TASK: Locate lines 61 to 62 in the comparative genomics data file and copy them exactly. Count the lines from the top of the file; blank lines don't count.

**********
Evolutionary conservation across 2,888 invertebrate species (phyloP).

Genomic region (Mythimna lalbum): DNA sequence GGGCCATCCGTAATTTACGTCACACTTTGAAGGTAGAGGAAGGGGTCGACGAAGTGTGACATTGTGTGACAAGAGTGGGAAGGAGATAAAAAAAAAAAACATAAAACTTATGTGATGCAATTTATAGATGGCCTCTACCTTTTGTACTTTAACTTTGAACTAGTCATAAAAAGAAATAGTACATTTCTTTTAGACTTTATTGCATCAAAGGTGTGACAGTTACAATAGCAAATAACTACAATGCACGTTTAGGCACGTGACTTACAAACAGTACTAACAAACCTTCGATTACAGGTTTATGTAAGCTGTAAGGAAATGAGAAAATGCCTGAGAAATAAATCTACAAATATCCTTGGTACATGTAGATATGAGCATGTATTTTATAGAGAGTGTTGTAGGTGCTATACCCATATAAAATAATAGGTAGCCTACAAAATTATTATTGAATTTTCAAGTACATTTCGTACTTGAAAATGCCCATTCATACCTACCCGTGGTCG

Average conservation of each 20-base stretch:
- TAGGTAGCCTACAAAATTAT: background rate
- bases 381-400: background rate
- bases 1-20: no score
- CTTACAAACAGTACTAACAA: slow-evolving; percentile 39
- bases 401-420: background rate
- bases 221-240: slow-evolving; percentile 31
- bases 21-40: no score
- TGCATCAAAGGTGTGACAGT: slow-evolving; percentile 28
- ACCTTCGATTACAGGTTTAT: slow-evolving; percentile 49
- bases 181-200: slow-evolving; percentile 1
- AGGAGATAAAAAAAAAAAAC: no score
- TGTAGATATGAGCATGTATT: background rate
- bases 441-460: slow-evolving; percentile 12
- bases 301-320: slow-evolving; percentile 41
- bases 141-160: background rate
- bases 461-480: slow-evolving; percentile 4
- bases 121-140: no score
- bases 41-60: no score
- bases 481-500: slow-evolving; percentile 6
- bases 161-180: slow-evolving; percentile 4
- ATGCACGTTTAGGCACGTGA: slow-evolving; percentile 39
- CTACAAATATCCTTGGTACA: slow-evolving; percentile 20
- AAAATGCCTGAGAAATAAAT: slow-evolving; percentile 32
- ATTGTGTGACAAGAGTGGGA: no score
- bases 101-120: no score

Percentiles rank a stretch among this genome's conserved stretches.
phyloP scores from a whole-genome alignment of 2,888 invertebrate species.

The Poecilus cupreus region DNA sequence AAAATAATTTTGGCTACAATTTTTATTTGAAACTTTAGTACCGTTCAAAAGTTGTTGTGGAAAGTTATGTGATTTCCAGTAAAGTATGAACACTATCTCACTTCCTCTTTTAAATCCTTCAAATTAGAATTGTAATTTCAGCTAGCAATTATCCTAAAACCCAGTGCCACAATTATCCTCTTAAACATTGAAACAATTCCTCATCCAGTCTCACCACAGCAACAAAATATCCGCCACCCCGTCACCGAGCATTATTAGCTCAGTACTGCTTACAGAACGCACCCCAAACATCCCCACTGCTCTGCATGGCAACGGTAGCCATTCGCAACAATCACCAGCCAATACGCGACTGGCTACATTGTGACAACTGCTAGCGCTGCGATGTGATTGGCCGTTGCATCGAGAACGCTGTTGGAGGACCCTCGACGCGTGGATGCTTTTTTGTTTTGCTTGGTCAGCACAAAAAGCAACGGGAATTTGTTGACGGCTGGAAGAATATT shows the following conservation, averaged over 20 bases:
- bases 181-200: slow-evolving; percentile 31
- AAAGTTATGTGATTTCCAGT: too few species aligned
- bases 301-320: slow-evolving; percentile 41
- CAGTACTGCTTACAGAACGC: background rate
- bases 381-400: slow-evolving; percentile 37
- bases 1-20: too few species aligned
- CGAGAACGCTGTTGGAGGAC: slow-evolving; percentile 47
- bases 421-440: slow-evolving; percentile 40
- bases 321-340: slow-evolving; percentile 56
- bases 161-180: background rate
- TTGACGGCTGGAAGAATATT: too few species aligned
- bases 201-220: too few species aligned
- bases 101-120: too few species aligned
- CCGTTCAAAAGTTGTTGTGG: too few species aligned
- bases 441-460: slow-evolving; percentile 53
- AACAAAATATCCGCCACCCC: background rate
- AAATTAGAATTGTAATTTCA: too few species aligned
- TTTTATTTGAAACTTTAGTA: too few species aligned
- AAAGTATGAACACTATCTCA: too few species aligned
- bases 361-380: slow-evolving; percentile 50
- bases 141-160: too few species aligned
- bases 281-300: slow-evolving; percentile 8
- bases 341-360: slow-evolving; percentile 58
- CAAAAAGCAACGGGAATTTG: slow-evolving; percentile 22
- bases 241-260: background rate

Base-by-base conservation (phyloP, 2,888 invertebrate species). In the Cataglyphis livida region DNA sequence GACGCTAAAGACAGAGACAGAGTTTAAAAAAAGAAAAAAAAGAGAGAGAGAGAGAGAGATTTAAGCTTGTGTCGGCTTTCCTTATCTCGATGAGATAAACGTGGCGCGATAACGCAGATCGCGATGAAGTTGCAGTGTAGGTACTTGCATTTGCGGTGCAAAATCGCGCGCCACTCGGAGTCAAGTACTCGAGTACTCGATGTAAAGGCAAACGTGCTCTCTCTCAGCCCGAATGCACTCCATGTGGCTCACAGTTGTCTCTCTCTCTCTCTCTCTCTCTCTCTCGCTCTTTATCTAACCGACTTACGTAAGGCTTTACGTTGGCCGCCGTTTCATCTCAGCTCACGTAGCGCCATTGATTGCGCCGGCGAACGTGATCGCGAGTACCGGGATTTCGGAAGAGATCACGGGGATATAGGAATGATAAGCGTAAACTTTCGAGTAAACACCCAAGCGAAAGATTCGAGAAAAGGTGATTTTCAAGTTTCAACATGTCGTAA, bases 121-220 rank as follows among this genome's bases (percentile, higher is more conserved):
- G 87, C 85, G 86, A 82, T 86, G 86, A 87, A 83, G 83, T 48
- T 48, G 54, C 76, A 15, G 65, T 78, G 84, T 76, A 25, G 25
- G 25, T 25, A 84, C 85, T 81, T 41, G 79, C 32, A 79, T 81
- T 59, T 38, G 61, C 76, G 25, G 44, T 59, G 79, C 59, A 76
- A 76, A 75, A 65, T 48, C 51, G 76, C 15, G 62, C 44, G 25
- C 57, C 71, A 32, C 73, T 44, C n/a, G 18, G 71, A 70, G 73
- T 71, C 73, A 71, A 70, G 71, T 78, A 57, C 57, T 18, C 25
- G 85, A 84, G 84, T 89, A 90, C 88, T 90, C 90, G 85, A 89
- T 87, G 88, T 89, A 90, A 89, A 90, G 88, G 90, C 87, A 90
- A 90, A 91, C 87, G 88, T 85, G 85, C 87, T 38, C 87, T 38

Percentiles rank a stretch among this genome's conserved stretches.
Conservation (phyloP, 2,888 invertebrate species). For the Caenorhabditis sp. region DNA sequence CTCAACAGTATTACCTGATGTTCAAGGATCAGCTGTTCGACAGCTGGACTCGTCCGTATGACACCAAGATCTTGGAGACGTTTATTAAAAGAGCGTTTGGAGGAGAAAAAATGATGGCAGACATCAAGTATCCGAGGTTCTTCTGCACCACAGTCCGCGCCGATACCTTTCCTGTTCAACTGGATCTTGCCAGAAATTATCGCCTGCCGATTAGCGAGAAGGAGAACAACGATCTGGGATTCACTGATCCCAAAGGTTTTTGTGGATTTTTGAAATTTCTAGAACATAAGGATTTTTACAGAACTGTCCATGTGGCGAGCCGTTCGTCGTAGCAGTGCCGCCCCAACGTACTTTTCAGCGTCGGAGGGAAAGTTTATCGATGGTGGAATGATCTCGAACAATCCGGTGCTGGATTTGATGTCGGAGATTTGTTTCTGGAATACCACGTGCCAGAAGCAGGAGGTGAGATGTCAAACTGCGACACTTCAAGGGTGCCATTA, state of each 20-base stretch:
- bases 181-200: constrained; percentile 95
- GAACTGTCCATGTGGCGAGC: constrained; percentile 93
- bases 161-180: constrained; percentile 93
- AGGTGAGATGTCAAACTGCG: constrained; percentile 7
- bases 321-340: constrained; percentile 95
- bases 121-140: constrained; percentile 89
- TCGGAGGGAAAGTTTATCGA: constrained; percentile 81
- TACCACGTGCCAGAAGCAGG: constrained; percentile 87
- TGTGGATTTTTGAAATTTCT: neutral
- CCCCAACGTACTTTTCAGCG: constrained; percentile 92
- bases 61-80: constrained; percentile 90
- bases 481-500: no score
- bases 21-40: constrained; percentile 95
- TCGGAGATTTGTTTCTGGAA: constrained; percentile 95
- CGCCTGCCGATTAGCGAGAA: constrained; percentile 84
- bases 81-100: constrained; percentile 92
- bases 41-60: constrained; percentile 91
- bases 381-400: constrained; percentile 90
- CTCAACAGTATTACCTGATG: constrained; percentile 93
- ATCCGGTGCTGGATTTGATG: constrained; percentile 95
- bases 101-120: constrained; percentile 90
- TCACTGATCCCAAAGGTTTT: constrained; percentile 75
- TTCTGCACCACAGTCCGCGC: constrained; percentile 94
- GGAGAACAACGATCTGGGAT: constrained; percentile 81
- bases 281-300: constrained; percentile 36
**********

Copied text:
- T 59, T 38, G 61, C 76, G 25, G 44, T 59, G 79, C 59, A 76
- A 76, A 75, A 65, T 48, C 51, G 76, C 15, G 62, C 44, G 25